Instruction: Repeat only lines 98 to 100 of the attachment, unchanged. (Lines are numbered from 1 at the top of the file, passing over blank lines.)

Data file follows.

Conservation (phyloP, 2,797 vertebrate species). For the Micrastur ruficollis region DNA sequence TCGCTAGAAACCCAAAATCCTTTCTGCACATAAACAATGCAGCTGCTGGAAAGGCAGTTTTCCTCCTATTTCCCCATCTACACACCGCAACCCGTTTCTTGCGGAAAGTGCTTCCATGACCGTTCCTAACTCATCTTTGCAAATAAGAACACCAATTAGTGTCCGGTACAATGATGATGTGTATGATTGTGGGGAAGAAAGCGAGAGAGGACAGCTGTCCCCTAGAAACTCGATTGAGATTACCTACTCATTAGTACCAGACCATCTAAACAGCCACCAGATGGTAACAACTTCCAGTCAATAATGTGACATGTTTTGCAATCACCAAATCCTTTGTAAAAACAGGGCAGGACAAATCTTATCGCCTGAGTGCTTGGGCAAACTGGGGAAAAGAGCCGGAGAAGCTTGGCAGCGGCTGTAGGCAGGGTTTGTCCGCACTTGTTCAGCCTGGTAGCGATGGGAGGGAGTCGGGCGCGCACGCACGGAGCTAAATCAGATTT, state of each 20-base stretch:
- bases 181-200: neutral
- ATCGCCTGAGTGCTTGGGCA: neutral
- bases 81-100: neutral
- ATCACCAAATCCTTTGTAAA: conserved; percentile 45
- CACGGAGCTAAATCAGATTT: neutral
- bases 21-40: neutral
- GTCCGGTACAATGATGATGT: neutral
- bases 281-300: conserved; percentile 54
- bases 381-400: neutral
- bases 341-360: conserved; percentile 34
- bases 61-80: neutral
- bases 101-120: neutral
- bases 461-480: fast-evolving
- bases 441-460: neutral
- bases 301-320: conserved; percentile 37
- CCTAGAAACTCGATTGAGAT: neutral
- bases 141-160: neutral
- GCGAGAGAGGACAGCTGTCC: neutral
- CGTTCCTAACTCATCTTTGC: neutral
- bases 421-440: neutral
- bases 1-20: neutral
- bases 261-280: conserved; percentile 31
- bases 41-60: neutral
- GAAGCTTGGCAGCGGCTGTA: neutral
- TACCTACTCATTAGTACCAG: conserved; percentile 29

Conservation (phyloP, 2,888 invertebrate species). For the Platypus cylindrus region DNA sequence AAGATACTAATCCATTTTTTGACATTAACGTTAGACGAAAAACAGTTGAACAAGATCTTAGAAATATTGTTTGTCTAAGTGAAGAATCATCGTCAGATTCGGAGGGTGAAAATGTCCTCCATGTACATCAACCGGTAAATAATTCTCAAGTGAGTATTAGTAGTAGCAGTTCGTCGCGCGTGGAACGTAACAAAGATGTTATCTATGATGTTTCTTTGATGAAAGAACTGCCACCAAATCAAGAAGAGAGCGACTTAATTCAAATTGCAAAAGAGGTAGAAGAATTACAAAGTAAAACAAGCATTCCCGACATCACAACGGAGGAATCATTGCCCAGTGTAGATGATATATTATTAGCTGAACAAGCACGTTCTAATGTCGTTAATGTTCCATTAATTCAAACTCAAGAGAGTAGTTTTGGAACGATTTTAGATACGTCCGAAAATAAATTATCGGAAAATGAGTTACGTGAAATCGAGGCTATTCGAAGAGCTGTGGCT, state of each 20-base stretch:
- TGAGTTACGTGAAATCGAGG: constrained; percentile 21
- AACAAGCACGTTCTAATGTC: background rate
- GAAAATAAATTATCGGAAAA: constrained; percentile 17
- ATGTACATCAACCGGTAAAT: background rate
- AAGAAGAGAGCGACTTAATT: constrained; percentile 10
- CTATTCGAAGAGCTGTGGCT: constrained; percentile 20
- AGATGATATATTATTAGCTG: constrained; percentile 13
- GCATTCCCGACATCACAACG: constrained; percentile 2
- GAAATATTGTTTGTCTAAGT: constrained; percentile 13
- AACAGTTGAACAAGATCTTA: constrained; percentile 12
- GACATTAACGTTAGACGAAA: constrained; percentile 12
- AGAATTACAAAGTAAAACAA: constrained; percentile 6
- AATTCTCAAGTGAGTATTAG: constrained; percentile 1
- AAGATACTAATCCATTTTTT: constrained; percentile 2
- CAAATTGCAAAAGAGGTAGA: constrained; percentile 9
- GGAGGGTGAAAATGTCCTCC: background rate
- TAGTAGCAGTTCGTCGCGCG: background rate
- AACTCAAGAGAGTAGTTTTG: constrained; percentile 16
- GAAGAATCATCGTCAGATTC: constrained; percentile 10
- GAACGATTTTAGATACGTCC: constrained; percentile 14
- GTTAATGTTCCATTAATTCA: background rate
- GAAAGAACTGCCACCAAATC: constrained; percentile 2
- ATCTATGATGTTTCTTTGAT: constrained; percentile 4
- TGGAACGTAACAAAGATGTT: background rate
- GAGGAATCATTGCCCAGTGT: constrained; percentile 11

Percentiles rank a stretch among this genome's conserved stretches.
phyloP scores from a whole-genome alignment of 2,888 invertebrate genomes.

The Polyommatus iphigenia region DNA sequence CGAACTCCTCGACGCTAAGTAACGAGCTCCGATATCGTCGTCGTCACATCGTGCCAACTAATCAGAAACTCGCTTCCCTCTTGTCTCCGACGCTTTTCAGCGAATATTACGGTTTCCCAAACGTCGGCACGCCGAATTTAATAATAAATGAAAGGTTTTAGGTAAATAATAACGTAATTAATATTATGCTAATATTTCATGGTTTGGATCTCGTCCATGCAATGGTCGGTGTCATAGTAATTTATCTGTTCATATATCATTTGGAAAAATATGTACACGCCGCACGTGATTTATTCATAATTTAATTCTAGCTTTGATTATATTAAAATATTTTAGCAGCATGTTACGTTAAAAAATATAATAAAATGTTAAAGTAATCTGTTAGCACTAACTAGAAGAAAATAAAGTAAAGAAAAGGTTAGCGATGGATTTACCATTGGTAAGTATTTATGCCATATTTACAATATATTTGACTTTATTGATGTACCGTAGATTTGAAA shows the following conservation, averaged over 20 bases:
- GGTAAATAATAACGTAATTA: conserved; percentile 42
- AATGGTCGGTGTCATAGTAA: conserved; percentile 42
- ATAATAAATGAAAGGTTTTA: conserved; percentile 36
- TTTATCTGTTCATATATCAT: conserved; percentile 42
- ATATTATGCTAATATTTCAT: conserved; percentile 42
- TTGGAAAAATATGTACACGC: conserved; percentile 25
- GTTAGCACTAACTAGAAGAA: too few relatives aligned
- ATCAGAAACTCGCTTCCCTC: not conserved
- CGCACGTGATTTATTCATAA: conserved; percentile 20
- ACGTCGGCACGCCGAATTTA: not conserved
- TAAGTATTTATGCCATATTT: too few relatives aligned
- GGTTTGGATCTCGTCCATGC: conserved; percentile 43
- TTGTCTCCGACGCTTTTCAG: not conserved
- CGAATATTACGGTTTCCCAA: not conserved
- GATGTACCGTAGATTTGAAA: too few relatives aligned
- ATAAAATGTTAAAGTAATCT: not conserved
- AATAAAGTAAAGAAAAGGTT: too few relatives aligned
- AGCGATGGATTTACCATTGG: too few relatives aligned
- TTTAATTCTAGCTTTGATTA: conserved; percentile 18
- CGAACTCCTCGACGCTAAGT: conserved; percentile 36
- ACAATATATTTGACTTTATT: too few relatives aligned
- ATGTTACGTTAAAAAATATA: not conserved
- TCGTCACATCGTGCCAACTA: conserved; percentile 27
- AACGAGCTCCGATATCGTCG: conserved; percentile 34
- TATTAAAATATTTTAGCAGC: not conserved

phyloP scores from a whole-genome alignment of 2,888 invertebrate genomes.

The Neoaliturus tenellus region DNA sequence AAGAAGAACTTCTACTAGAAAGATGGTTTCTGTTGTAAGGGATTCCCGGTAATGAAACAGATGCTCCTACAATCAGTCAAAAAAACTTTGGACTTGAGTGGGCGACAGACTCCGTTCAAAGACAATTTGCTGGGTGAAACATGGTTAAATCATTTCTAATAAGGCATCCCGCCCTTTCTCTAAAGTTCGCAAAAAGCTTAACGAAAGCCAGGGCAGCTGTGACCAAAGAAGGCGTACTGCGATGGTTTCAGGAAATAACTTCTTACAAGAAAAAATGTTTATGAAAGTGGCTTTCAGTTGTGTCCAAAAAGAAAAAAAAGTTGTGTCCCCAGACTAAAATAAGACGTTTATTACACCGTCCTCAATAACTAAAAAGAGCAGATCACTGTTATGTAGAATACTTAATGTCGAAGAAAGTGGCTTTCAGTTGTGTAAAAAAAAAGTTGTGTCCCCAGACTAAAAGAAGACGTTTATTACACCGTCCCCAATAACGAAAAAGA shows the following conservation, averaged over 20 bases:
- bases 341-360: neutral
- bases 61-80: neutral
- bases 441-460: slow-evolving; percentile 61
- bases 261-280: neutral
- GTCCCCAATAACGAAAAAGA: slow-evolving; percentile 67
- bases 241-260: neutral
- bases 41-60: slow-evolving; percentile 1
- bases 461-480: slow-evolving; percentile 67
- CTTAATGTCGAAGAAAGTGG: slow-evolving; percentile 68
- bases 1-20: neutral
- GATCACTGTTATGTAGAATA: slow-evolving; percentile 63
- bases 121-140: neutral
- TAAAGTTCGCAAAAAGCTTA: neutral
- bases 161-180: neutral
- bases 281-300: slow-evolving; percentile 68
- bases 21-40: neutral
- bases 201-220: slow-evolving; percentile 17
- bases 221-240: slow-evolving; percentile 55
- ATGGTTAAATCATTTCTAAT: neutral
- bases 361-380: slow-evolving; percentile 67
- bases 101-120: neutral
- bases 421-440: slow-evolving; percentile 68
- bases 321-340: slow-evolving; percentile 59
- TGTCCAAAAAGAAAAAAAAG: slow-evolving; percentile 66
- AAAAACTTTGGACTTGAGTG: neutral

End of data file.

- bases 21-40: neutral
- bases 201-220: slow-evolving; percentile 17
- bases 221-240: slow-evolving; percentile 55